Saturday, November 5, 2011

Do We Need Traditional Local Media Anymore?

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This post is only intended to generate reflection and critical analysis. 

Just a half dozen years ago, our local print media (The Grand Rapids Press) contained a wealth of local news with a complete section each week dedicated to regional areas. This weekly pullout was always loaded with school news, most of it positive. The Press made a business decision to eliminate the community news section and also to reduce its daily number of pages to basically advertising, distilled national and international news, and few sprinkling of articles covering local news. As you might suspect, the reduction in local news reporting (most of the beat and contract reporters were let go) led to an era of devoting most space to controversial issues in schools and local government. At that point, I cancelled my 30+ year-old subscription and went to relying on the internet for news.

I'm back as a paid subscriber due to the e-edition of The Grand Rapids Press, but I don't really know why except perhaps for the novelty of it. Had I not purchased an iPad, I probably wouldn't have bought the subscription. I can read through the daily edition in about ten minutes because that's the extent of anything really newsworthy that I haven't already read online from free resources. Sunday's edition takes a little longer because I have to wade through the endless advertisements and pullout sections.

The Grand Rapids Press just announced it will be reducing its print editions to three days per week and beefing up its online presence. My question is why even bother printing at all? Will it mean that the Press will return to the days of reporting more on local news and expanding its reach through positive school and local community reporting? Not likely. That kind of reporting requires, well, reporters and the Press has pretty much laid them off or forced them into retirement. There is no reporting. I see or hear from our school district beat reporter about once every two months, unless a controversial issue rears its ugly head. I even link to him through social media but he's stretched so thin, there's no reasonable way to expect that he can cover it all. There is no reporting.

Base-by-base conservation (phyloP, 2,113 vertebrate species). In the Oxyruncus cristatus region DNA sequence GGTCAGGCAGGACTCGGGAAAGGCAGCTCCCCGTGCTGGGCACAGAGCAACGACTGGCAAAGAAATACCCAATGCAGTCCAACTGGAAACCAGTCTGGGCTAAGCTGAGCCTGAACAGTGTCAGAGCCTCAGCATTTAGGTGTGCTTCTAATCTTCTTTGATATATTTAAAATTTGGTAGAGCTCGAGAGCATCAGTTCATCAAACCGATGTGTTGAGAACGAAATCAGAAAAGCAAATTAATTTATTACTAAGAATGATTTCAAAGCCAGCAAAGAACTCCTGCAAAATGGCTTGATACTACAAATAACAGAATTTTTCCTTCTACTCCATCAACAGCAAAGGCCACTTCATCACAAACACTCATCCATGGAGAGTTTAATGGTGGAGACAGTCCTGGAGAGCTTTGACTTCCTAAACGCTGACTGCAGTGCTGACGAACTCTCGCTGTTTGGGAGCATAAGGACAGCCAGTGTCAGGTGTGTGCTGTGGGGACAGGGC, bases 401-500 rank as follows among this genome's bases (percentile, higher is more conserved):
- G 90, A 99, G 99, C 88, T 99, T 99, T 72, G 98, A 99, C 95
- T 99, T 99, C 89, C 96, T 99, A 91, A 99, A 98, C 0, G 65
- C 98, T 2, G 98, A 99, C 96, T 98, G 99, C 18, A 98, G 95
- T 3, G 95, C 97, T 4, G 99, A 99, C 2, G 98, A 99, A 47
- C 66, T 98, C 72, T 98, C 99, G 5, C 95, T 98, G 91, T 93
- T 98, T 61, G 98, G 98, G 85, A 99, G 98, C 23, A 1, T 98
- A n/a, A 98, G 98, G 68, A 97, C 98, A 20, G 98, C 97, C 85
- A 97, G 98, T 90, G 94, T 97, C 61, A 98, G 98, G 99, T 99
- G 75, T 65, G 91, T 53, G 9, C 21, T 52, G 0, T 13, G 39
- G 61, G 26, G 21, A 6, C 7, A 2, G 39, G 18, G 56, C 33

In this era of free or cheap, readily-available online blogging and social media, do we really need one or two corporations controlling our news coverage anymore? The Press argues its in the business of providing expanded coverage of what might be incomplete reporting by TV and radio outlets or online sources. I doubt that's accurate since many of the national and international articles I read in the Press are vastly reduced from the original source, which I already read online anyway.

Perhaps its time for school districts to band together to provide their own media outlet and online news service since most of our parents, students and communities have access in some manner to online or email-delivered news. Maybe local communities can do the same so that we can once again report on what's really happening in our local areas in a more balance approach instead of only the sensational stuff. There is no valid reason anymore to continue paying money to a single organization for the "privilege" of having select, edited, delayed content sent our way. Once we open up our thinking to multiple media outlets - local, state, national and international - we'll no longer be subject solely to what the editors want us to know. We can think for ourselves in a much more balanced way.